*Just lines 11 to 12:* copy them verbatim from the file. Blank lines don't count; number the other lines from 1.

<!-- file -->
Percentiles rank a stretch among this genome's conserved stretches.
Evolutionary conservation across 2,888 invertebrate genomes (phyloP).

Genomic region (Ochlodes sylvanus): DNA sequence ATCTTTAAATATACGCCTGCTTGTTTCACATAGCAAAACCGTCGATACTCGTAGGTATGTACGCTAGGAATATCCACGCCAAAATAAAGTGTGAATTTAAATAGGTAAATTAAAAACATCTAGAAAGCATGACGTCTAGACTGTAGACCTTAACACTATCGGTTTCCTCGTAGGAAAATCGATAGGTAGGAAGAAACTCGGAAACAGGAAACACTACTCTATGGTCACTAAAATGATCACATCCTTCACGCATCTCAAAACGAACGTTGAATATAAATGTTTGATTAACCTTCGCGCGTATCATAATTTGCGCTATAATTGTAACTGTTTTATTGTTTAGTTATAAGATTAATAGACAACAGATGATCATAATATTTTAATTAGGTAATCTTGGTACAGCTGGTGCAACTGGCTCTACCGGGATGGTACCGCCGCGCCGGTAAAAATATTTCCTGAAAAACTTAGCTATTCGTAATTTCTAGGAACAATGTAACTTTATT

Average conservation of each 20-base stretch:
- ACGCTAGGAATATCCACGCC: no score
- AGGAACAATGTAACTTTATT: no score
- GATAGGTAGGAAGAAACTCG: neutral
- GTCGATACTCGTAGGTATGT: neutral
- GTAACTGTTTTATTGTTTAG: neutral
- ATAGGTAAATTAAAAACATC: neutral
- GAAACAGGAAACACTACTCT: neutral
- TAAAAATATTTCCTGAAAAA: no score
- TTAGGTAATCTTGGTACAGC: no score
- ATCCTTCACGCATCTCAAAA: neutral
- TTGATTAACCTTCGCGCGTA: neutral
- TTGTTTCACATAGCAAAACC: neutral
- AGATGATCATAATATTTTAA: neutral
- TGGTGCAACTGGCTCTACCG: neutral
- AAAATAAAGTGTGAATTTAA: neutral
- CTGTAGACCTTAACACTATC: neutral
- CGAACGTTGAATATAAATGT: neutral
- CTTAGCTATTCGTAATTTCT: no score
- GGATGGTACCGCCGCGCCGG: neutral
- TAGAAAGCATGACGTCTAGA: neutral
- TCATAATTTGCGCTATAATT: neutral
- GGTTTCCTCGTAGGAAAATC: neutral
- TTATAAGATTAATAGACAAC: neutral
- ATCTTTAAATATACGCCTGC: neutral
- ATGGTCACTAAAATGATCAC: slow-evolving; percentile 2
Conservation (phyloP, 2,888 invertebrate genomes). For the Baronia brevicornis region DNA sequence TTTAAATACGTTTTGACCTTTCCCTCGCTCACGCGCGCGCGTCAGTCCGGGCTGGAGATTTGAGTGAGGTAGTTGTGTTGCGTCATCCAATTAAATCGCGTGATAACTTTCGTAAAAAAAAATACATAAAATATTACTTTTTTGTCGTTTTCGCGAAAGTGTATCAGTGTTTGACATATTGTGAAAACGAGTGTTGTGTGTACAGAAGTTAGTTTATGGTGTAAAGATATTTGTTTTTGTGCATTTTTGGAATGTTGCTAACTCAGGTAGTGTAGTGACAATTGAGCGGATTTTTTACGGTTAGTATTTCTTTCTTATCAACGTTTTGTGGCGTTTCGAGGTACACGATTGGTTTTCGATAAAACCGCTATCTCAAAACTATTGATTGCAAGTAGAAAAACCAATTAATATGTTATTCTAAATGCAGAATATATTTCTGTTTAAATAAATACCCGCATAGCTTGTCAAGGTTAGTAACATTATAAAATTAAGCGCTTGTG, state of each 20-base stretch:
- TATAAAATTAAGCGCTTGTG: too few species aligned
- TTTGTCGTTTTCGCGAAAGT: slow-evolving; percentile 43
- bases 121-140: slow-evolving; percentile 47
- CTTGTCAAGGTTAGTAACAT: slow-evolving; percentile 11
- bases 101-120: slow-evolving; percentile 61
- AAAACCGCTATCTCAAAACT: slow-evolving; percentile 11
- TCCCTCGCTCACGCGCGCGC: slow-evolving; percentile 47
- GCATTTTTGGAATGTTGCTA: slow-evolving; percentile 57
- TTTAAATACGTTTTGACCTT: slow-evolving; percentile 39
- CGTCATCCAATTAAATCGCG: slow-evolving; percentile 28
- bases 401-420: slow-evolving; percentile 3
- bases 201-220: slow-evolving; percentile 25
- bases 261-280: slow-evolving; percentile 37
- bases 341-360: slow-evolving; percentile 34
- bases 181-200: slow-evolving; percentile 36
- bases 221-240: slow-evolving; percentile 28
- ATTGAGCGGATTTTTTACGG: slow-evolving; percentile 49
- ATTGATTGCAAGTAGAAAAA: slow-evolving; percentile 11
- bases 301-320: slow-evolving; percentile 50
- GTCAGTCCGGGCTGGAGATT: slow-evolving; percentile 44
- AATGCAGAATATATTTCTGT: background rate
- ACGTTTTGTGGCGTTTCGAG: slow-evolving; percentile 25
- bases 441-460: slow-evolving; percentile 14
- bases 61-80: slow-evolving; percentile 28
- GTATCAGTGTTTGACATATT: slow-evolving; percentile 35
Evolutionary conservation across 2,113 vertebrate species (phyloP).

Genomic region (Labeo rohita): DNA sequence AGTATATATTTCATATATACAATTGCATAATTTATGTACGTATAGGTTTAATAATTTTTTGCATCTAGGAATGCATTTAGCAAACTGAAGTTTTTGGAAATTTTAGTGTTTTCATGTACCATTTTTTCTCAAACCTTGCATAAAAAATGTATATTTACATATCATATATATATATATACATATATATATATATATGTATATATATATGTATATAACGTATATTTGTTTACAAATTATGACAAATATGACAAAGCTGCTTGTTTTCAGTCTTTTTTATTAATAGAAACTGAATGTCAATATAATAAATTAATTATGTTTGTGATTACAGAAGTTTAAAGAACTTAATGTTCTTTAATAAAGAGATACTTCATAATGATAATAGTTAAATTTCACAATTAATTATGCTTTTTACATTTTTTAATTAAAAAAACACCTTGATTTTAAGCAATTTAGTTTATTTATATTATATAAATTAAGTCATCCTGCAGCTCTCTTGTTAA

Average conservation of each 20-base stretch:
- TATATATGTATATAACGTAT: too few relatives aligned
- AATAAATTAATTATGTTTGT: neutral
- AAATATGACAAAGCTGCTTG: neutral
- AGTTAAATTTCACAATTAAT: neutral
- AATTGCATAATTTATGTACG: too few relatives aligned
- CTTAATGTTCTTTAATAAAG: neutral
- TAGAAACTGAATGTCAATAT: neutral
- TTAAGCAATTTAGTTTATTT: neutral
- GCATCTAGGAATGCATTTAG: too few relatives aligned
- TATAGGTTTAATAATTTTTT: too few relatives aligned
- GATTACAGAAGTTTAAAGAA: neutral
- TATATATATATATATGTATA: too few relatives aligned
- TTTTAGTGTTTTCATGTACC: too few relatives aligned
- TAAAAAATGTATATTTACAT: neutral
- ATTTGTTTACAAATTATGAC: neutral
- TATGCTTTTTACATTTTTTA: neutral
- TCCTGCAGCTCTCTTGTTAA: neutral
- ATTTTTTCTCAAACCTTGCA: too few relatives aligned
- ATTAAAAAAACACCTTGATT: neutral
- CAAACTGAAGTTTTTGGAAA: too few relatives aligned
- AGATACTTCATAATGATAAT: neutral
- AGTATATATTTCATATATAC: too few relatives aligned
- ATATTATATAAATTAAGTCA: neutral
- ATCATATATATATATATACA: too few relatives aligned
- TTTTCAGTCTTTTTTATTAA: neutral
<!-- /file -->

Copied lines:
- GAAACAGGAAACACTACTCT: neutral
- TAAAAATATTTCCTGAAAAA: no score